State regulators, with industry participation, are leveraging technology and data to create a more networked system of state regulation that functions more efficiently, with strong consumer protections. Our long-standing practice of coordinating with federal agencies allows us to assist with their public policy and financial stability objectives.
As a part of Vision 2020, state regulators have gathered industry input from fintech firms on how to streamline regulation nationwide while maintaining strong consumer protections and local accountability. Some of the resulting initiatives are: a model state law for money transmitters; a pilot program that streamlines the multistate exam process; and new resources and tools for companies to more easily navigate state licensing and regulatory requirements.
We also are making improvements to the Nationwide Multistate Licensing System, which began as a comprehensive system of licensing and registration of all state-licensed mortgage companies and mortgage loan originators. But today, it is also used by states to license a broader range of nonbank financial services providers, including money services businesses, consumer finance lenders and debt collectors.
Last year, the NMLS licensed 24,000 companies. Through NMLS, we track nonbank activity and produce quarterly reports on money services businesses and mortgage lenders.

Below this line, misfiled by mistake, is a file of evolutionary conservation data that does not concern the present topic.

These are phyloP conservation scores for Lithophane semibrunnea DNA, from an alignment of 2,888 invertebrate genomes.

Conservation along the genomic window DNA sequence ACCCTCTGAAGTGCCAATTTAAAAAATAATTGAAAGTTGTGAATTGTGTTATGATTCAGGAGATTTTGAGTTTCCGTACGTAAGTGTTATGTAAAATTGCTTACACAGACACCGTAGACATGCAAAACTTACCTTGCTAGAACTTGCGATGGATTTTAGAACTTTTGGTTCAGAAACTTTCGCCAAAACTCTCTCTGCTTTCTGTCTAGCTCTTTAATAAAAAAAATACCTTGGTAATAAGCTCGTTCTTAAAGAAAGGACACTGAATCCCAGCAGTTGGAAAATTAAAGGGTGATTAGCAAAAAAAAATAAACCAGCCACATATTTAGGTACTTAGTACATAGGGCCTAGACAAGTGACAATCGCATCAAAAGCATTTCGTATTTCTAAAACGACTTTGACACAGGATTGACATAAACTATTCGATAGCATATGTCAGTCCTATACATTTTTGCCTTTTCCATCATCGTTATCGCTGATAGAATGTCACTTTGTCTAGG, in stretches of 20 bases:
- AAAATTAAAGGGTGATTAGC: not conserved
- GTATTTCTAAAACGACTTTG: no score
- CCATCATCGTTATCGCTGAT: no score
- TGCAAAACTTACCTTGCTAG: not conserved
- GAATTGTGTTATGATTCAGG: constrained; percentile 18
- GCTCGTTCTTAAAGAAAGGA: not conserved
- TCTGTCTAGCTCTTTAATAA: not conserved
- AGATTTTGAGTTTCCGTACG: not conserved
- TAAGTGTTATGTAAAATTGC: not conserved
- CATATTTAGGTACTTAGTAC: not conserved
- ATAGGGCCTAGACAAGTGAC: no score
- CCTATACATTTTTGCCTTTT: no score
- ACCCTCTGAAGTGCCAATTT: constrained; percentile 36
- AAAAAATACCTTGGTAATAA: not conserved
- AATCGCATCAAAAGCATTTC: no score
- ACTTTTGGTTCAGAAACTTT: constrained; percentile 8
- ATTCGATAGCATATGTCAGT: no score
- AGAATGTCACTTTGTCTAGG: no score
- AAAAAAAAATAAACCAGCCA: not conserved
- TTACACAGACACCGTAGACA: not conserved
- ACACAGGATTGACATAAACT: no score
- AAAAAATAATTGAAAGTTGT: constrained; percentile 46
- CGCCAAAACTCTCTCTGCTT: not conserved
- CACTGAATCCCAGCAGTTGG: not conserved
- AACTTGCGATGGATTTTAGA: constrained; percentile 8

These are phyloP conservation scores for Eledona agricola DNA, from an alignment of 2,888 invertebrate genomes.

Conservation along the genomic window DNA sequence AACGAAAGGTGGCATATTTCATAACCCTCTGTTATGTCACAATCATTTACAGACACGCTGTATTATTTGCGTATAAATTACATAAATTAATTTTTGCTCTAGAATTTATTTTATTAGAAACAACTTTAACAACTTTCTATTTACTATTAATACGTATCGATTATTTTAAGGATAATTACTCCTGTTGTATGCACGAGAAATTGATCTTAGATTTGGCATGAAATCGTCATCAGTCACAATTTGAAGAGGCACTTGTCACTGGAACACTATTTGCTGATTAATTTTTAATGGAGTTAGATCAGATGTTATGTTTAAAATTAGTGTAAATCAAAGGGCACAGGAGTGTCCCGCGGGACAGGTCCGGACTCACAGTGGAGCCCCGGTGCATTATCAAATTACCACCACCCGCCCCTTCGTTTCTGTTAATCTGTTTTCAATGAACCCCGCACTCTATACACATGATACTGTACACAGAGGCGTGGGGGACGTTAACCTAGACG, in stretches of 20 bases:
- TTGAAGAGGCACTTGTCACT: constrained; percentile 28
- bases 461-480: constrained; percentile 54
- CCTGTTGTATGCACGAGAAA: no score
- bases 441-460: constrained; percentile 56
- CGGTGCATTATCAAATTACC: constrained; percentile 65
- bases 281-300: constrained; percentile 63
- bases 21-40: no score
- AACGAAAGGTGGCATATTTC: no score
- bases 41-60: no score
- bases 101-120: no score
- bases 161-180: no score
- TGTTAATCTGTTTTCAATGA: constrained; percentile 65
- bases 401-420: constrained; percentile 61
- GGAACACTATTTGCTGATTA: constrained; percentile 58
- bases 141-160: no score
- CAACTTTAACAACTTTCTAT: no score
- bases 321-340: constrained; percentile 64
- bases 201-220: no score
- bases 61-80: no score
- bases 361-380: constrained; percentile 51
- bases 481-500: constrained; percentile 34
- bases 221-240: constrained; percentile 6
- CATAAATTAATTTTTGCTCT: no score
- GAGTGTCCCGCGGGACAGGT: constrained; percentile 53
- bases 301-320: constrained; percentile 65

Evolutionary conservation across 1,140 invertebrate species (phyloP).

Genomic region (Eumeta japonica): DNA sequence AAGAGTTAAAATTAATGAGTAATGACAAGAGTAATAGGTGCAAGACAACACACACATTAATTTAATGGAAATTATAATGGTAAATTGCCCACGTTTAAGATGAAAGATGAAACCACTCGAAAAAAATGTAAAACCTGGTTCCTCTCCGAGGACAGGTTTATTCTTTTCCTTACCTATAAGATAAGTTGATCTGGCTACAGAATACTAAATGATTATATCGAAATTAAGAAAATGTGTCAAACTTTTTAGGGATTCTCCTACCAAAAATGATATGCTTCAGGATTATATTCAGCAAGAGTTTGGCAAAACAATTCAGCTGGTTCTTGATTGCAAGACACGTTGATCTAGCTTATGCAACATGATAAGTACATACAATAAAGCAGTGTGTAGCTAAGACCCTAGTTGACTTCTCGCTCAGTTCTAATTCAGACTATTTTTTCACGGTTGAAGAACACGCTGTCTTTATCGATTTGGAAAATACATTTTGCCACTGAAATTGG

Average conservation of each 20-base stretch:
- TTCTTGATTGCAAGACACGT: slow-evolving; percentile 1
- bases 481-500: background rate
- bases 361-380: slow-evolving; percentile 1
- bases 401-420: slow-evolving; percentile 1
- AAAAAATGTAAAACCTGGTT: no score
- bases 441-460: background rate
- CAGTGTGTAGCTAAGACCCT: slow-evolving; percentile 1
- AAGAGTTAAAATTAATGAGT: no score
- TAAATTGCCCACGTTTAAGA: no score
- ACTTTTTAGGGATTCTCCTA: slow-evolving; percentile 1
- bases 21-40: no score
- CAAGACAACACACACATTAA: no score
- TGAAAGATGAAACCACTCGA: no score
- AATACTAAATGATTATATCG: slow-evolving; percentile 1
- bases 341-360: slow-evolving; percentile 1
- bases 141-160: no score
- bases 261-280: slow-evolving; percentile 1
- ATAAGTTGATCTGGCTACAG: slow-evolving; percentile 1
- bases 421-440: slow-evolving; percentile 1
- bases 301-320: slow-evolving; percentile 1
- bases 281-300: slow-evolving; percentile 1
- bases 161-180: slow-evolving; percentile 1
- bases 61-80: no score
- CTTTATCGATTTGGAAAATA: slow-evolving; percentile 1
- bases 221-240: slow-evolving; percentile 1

The states are building off the success of NMLS by developing a new technology platform called the State Examination System that we plan to launch later this year. This secure, end-to-end technology platform will integrate with NMLS and be the first nationwide system to bring regulators and companies into the same technology space for examinations. Doing so will foster greater transparency throughout supervisory processes.
The system will improve collaboration while reducing redundancy and burden. Essentially, most aspects of an exam will occur digitally through the State Examination System.
CSBS has been working with Congress for a few years on legislation that would improve bank third-party supervision by integrating the states into the Bank Services Company Act. The House Financial Services Committee unanimously approved the Bank Services Company Coordination Act in the 115th Congress, and we are hoping to see the current version, HR 241, advance.
We also are prioritizing cybersecurity training through a sweeping program that will train 1,000 examiners in both the bank and nonbank space at no cost to the states by the end of 2019.
State regulators have expertise, data and real-time insight into how fintech companies are interacting with consumers and functioning in the marketplace. We are strengthening our oversight of the fintech industry by working together, ensuring transparency, eliminating redundancy and providing support in compliance exams to make sure our nation’s financial system works — no matter what the activity is called.